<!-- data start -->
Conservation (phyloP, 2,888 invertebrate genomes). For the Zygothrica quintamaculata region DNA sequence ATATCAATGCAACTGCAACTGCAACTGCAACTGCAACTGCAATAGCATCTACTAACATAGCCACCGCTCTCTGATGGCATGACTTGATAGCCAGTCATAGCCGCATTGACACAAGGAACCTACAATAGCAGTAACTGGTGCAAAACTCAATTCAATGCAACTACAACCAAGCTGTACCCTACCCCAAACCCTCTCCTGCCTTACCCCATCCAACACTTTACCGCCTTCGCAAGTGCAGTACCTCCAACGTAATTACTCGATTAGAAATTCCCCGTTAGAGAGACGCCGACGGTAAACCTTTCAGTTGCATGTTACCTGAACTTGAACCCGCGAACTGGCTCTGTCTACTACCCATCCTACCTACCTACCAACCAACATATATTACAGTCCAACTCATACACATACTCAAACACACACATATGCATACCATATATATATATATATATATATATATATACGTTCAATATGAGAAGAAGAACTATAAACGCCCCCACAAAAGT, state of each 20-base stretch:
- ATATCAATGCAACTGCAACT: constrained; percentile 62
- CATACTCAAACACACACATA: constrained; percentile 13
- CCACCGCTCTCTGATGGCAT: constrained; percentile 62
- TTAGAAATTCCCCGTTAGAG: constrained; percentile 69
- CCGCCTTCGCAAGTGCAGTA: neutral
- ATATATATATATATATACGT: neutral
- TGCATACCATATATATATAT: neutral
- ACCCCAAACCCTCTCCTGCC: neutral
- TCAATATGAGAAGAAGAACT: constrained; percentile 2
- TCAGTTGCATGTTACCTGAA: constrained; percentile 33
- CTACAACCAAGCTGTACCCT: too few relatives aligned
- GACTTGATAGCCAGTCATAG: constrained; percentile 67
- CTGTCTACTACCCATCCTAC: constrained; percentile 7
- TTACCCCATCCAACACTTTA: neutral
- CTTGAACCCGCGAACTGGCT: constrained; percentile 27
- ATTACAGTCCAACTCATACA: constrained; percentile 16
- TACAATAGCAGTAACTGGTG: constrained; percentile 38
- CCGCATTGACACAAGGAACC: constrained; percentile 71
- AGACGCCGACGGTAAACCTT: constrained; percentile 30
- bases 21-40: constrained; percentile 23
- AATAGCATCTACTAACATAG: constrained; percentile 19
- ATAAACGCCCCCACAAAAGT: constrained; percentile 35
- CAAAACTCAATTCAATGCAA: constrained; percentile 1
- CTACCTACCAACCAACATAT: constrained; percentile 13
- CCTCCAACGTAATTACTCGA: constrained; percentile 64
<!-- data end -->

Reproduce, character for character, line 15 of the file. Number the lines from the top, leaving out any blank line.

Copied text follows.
- TTACCCCATCCAACACTTTA: neutral